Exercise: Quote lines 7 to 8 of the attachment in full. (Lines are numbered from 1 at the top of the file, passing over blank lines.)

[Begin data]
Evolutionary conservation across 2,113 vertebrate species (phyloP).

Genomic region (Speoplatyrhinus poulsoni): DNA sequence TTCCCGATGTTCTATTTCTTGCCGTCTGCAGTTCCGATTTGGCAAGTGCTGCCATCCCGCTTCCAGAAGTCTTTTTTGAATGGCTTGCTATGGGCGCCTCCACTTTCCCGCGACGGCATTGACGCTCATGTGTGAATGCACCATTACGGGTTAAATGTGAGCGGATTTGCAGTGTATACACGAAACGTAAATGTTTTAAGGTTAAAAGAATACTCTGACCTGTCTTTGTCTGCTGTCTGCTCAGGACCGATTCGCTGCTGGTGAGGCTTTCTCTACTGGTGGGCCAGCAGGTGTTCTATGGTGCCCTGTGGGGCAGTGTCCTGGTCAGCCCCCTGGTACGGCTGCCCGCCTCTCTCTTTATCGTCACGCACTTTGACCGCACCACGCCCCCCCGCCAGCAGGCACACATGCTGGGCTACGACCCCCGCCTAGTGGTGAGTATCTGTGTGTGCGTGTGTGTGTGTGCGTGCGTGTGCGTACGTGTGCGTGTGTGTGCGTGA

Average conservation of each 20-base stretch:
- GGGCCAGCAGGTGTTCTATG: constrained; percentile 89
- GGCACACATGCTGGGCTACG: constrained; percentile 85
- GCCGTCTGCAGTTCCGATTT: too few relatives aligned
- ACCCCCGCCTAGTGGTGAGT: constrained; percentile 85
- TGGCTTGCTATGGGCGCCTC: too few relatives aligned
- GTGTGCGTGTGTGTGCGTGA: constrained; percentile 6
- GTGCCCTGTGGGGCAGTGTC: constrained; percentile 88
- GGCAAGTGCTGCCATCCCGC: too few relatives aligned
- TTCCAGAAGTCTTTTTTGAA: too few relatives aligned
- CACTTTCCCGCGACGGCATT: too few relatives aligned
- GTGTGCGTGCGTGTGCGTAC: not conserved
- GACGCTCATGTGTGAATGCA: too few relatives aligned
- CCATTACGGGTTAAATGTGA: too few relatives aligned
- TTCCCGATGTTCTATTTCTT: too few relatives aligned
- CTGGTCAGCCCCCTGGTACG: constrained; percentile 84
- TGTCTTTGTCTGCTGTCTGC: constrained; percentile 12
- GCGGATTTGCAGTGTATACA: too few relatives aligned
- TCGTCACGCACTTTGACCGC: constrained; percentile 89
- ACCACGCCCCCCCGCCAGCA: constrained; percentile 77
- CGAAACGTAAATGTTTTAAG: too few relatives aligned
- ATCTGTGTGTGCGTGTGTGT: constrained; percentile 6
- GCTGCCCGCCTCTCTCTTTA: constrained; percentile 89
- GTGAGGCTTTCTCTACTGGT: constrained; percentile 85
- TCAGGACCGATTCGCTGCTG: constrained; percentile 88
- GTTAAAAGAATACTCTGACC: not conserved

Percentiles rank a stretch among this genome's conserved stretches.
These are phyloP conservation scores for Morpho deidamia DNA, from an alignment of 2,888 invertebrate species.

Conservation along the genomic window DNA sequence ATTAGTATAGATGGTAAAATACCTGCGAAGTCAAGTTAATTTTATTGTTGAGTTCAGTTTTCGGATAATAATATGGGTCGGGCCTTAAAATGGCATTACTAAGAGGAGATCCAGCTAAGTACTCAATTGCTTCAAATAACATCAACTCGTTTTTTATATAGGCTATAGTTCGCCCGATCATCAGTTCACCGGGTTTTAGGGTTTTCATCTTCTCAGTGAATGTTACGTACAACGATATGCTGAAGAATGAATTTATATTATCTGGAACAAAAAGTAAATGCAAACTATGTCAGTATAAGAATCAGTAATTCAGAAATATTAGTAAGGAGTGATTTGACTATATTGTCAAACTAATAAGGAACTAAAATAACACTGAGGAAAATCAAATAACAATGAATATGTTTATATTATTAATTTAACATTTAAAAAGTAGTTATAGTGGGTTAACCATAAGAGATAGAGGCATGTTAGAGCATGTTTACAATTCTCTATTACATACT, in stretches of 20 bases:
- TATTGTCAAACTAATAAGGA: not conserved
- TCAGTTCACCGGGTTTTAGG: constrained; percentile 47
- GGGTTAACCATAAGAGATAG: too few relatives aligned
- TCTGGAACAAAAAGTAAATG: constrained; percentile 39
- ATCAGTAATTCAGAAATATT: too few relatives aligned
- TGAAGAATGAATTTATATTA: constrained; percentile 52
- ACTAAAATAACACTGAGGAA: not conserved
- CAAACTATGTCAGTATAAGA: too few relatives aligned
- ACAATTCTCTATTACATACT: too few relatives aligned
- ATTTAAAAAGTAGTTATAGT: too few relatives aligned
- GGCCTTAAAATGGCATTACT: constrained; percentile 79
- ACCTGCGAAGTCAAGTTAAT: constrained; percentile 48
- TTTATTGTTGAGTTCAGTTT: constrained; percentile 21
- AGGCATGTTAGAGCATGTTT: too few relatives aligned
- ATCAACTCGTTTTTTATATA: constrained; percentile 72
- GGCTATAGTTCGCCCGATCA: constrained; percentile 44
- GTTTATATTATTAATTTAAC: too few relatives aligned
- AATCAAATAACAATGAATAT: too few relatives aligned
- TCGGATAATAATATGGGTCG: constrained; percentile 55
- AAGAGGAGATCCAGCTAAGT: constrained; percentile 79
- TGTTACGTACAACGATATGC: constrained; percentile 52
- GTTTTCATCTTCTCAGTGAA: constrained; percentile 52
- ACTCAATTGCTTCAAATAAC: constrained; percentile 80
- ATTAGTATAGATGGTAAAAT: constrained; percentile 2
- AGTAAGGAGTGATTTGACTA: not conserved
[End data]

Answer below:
- ACCCCCGCCTAGTGGTGAGT: constrained; percentile 85
- TGGCTTGCTATGGGCGCCTC: too few relatives aligned